Published by David Carter on 2016/10/16
Directed by George McCowan
Review by David Carter

Buy this item!
Released by Blue Underground
Running Time: 98 minutes
Rating: Rated PG
Color format: Color
Audio/Subtitles: 5.1 DTS-HD English, English Mono/English, French and Spanish Subtitles
Region Code: 1, NTSC
Aspect Ratio: 1.66:1
16:9 Enhanced: Yes
Special Features: Interview with Star, Interview with Composer, TV spot, Still & pressbook gallery
Trailer Online: Yes

The speculative fiction subgenre of sci-fi is dedicated to giving readers a glimpse of the future. More specifically, these stories are the authors’ own predictions for the fate of the real world in which we live, and many of these tales are more grounded in reality that the more fantastic side of the genre. These narrative Nostradamus-es’ visions of the future often miss the mark wildly, while others come eerily close to what actually takes place. Such is the case of HG Wells’ and his 1933 novel “The Shape of Things to Come,” which accurately predicted that a Second World War would be started when Nazi Germany invades Poland. Wells’ vision sees the Poles holding their own against Germany and, being wrong about that, the rest of his future doesn’t play out the same way as ours – resulting in a one-world government by 1978 that is either a utopia or a dystopia depending on your personal political views.

In the real world, STAR WARS was released in 1977 and that film had a much bigger influence on modern society than Wells’ prophecies. Therefore when producer Harry Alan Towers adapted Wells’ book for the screen in 1978, he leaned far more heavily on Lucas’ current hit than Wells’ forty-year-old book. The resulting HG WELLS’ THE SHAPE OF THINGS TO COME bears only a passing resemblance to the author’s vision, but will definitely remind viewers of seventies’ sci-fi like BUCK ROGERS, BATTLESTAR GALACTICA, and SPACE: 1999.

Taking place during the aftermath of the Robot Wars, SHAPE begins on the moon colony where most humans have relocated after the decimation of Earth. Extensive radiation has left humans dependent on a drug called Radicc-Q2, which is only found on the remote planet of Delta-3. Scientists Kim Smedley and Jason Caball are monitoring the arrival of the latest ship from Delta-3 when they are forced to evacuate the colony after its robot pilot sets a crash course for an inhabited area. Communications with Delta-3 reveal that this was no accident but rather the first salvo in a coup attempt by that planet’s “robot master” Omus (played with scenery-chewing glee by a be-caped Jack Palance). Omus controls the galaxy’s supply of Radicc-Q2 and thus demands to be declared emperor. To stop Omus, Kim, Jason, Jason’s father, and a malfunctioning robot named Sparks take an experimental spaceship to the far reaches of the galaxy to confront the maniacal would-be emperor.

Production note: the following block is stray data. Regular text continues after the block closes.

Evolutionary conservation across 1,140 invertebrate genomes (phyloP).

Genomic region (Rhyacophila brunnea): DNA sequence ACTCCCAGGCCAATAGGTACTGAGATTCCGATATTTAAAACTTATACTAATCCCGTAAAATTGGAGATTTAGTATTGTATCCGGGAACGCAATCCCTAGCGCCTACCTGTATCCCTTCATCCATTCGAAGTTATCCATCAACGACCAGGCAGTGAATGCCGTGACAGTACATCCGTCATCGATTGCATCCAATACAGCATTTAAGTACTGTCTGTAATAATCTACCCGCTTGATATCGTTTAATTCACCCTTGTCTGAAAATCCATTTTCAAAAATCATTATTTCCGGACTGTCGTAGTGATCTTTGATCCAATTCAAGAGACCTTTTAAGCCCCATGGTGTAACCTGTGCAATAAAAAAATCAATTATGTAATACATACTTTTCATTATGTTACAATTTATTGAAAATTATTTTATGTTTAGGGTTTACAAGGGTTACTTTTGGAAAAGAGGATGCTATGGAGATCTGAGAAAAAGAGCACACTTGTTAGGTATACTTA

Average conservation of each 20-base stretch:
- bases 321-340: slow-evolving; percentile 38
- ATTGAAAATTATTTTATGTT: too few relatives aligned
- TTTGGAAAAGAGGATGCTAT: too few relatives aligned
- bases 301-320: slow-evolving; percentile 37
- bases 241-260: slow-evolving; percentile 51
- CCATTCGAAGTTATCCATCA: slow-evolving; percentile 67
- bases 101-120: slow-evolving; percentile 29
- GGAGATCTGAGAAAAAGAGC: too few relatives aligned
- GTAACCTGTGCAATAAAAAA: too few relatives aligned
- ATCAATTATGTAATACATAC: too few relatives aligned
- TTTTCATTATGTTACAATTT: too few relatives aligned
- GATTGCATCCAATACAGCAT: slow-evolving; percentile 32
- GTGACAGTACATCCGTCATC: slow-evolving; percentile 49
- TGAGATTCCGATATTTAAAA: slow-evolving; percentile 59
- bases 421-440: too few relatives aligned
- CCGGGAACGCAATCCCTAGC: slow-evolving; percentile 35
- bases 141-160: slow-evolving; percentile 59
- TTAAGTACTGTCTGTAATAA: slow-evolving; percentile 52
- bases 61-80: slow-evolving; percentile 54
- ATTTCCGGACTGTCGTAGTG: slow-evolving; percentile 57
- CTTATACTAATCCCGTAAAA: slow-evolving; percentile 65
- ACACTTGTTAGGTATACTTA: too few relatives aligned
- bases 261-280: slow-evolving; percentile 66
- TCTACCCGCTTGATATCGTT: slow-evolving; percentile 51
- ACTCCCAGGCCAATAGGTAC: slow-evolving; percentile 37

SHAPE is often unfairly compared to its bigger budgeted and more esteemed inspiration, STAR WARS. While producer Towers was certainly attempting to cash-in on that film’s success, it is clear after the first few minutes that SHAPE is aimed more at children in a Saturday matinee than an attempt at a blockbuster. This is a kid’s film, and adults viewing it need to set their expectations appropriately. Characters and plot lines are broad and simplistic, with Palance’s Omus being the only character of any real substance. His performance alone is worth the price of admission, and his trash-cans-with-legs robot army is good for more than a few laughs.

Blue Underground provides two interviews on their Blu Ray release: one with star Nicholas Campbell and one with composer Paul Hoffert. HG WELLS’ THE SHAPE OF THINGS TO COME may bear little resemblance to the source material – and no resemblance to the actual future in which we live – but it is still a nostalgic good time. It’s lighthearted fun from start to finish, but viewers expecting to see STAR WARS will need to set their expectations to the right level before viewing.